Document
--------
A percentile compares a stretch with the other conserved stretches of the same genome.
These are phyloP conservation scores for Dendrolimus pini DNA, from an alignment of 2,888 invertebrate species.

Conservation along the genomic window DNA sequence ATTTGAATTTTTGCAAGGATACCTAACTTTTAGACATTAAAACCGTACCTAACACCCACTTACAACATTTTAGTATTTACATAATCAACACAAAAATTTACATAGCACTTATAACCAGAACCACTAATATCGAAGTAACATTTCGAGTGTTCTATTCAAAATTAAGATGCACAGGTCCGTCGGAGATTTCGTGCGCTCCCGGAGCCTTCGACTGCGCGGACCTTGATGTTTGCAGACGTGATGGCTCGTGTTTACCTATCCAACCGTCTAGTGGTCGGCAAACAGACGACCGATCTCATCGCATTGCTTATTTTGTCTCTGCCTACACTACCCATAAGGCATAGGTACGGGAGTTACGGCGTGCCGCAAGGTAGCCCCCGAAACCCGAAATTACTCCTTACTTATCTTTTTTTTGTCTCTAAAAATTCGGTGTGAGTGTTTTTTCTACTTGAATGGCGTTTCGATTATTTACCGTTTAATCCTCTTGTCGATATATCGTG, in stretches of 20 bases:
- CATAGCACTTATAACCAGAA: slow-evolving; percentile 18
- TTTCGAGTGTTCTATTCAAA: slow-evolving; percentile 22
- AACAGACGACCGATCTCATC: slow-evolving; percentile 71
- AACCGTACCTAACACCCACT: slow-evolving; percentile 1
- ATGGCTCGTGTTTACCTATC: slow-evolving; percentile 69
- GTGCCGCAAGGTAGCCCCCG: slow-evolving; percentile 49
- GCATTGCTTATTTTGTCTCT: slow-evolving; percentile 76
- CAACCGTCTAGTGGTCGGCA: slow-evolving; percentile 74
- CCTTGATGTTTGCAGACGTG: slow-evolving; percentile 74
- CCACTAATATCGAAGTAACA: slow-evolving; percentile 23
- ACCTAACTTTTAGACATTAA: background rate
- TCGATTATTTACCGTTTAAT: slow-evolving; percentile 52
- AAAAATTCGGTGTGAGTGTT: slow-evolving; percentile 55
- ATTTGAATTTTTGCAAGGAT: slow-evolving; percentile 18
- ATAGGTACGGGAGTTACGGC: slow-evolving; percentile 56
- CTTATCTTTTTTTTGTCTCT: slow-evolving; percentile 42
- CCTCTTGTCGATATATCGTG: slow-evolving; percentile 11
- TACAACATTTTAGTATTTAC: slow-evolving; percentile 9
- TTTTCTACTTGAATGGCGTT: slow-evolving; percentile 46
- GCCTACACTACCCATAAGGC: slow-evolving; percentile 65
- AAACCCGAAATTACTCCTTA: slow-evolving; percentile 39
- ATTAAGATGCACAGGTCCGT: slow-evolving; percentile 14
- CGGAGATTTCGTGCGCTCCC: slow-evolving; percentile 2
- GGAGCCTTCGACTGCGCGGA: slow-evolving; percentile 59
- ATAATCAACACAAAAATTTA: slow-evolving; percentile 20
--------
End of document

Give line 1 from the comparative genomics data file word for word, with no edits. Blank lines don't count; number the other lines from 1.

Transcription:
A percentile compares a stretch with the other conserved stretches of the same genome.